History in the Making

History in the Making

Dr. Cline Hall has taught at Liberty University since 1977. As one of the school's long-time history professors, he has spent much of his life looking back into our country's past.

But people may not know that Hall can also look into the future. Not literally, of course, but he can be assured that his major gift to the university today will help it continue to offer quality Christian education for generations to come.

Hall, along with his wife, Beverly, has taken out a life insurance policy on both of their lives that will leave the school with more than $1.1 million. The money will be used to fund a chair in the History Department.

"I always wanted to do something for the school," Cline Hall said. "I guess what really set it off was the fact that when Dr. [Jerry] Falwell died, he had a lot of insurance policies that helped to pay off debt, and that sort of raised an idea in my own mind: Why couldn't we do something similar?"

The Halls are one of several Liberty faculty and staff who have decided to give back to the place where they have spent countless hours training "Champions for Christ."

"I think you need to put your money where your passion is, and our passion is toward the kingdom of God, dealing with all kinds of people. And it's nice to know after you're gone, your money's still working for that cause," said Beverly Hall, who has worked in the education department and at the university bookstore.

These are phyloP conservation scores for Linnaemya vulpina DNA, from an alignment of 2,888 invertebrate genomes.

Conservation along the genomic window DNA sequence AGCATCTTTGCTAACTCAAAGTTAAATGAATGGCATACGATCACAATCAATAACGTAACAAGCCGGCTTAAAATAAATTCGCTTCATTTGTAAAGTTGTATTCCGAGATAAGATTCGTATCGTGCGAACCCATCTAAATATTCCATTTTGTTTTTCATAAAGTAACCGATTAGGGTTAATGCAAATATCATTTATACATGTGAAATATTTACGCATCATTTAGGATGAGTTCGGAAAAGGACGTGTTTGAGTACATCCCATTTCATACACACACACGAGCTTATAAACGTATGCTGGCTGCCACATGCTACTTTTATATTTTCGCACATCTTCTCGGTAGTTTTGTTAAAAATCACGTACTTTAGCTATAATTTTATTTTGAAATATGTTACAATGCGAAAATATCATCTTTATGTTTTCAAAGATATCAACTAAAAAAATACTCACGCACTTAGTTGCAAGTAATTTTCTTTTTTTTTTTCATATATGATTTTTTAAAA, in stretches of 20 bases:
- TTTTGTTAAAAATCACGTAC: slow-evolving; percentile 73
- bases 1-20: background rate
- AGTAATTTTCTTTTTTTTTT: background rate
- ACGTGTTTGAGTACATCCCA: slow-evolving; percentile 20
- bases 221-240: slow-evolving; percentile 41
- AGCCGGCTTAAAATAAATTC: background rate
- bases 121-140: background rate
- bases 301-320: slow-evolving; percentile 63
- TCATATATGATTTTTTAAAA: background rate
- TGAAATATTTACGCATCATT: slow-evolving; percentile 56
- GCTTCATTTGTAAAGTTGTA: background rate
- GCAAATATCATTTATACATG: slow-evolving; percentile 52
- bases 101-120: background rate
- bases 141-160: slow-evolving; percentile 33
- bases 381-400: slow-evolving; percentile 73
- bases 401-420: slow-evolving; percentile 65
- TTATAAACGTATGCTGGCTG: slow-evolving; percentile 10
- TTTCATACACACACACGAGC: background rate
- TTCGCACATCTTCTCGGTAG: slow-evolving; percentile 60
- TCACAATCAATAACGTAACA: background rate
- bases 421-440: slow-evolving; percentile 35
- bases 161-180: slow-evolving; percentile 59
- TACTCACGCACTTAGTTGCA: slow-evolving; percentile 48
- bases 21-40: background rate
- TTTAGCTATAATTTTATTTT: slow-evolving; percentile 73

To achieve their goal of leaving a lasting legacy at Liberty, the Halls worked with their insurance agent, financial advisor, attorney, and Liberty's Estate Planning Department, which offers many options for investing in the future of the university.

Cline Hall said he had a great experience working with Dr. Earl D. Sargeant, Director of LU's Estate Planning Department, who guided him through the process. Taking out the life insurance policy is one of the easiest - and even less expensive - ways to make a major impact on the school's future, Hall said.

"It doesn't take a person a lot of money or means, in a sense, if you do it the way we did it, as an insurance policy on your life," Cline Hall said. "Obviously it's delayed as to when the money will come to the school, but that - I hate to say it this way - in the long run, is the cheapest way to contribute to the school. And another advantage is if the school holds the policy, I pay the premiums, but that's tax-deductible to me so far as a gift to the institution, so that helps in that way too."